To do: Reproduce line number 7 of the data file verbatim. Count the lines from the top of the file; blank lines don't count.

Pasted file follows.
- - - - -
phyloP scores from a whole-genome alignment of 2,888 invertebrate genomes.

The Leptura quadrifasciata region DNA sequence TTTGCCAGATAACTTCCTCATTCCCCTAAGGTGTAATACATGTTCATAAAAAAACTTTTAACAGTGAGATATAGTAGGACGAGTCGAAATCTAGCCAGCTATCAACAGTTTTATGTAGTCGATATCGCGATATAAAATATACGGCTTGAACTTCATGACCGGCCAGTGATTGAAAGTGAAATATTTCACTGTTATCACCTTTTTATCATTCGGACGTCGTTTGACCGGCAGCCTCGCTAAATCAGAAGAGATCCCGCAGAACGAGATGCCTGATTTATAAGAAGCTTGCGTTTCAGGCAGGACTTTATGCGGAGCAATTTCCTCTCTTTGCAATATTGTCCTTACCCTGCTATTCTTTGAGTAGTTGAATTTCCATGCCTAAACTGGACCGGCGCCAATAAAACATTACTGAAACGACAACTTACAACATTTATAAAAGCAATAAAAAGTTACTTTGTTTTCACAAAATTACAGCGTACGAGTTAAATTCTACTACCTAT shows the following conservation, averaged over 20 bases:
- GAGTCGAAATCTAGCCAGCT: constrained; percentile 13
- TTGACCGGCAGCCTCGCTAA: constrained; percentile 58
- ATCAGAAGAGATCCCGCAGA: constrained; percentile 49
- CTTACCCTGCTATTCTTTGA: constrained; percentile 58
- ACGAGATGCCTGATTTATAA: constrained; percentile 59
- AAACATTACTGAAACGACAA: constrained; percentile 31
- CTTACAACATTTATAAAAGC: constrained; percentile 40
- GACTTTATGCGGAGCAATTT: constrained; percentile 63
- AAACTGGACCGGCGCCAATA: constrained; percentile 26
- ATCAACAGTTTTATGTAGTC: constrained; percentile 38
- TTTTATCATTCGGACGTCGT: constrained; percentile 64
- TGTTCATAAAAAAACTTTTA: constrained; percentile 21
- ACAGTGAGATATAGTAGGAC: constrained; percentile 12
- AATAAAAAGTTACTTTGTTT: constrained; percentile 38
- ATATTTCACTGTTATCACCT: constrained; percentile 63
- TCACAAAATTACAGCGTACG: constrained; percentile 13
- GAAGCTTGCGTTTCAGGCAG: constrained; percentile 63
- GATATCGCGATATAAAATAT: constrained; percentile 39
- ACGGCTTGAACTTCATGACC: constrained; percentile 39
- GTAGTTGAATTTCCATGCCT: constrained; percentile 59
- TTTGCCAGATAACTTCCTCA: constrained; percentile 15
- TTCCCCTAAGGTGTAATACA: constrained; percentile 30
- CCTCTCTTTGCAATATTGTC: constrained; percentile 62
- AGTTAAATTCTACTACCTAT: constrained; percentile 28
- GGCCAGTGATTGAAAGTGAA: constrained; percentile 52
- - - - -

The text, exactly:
- ACGAGATGCCTGATTTATAA: constrained; percentile 59